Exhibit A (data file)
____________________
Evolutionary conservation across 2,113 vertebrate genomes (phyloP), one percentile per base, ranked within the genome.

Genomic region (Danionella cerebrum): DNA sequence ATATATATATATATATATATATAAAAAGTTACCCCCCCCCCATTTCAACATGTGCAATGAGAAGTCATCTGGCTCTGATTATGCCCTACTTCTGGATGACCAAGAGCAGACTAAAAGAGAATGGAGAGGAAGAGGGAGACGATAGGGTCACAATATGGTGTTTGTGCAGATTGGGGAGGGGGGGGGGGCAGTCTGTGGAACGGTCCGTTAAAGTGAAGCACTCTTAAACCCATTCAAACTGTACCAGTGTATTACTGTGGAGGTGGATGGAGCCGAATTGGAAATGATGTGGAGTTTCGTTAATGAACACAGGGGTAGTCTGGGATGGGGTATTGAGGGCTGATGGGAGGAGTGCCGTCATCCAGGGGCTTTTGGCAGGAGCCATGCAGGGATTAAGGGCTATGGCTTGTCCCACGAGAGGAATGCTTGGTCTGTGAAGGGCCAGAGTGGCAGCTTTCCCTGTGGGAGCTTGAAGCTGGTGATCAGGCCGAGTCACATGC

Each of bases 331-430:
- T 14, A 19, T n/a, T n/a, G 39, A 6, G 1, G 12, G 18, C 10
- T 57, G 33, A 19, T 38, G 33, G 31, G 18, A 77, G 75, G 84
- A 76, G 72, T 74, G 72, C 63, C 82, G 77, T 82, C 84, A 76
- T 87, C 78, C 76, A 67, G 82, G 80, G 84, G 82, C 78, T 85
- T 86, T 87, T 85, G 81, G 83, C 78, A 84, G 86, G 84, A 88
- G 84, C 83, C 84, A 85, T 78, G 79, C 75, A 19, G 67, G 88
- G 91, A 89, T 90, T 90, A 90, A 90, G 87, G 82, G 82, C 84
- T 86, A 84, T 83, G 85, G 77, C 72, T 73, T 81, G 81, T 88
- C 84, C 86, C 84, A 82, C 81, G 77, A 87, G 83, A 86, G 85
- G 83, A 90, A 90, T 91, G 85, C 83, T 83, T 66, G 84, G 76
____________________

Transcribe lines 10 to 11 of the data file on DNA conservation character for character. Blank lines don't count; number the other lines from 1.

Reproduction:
- G 91, A 89, T 90, T 90, A 90, A 90, G 87, G 82, G 82, C 84
- T 86, A 84, T 83, G 85, G 77, C 72, T 73, T 81, G 81, T 88